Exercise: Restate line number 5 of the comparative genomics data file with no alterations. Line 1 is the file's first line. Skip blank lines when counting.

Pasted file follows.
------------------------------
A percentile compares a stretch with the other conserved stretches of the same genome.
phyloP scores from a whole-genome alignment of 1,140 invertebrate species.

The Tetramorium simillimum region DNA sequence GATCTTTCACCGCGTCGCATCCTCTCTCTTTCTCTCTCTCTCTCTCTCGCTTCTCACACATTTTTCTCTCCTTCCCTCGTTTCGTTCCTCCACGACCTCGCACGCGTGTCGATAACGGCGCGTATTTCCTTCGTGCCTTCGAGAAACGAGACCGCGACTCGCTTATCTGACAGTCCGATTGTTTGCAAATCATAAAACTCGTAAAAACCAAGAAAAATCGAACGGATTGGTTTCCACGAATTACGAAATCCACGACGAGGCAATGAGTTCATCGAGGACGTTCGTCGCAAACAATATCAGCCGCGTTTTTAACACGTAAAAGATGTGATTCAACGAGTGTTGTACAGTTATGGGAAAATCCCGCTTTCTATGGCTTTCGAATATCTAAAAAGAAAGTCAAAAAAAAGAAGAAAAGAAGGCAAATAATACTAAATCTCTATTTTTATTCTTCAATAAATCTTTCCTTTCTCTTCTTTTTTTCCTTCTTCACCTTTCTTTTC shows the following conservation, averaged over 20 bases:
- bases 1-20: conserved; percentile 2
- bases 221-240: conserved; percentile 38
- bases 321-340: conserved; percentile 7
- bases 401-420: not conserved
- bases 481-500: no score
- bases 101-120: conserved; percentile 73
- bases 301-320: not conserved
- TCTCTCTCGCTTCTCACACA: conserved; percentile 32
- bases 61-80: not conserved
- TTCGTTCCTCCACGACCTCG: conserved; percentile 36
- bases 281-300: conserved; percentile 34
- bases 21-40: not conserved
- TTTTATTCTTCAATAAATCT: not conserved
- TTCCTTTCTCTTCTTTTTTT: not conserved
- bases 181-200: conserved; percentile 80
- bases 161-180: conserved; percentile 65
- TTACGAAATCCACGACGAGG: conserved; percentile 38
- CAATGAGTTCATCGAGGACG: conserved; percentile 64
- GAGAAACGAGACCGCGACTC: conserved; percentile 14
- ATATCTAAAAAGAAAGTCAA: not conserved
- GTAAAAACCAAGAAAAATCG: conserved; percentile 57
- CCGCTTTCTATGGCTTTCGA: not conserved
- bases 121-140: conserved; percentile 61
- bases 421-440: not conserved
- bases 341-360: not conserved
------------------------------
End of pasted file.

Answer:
- bases 221-240: conserved; percentile 38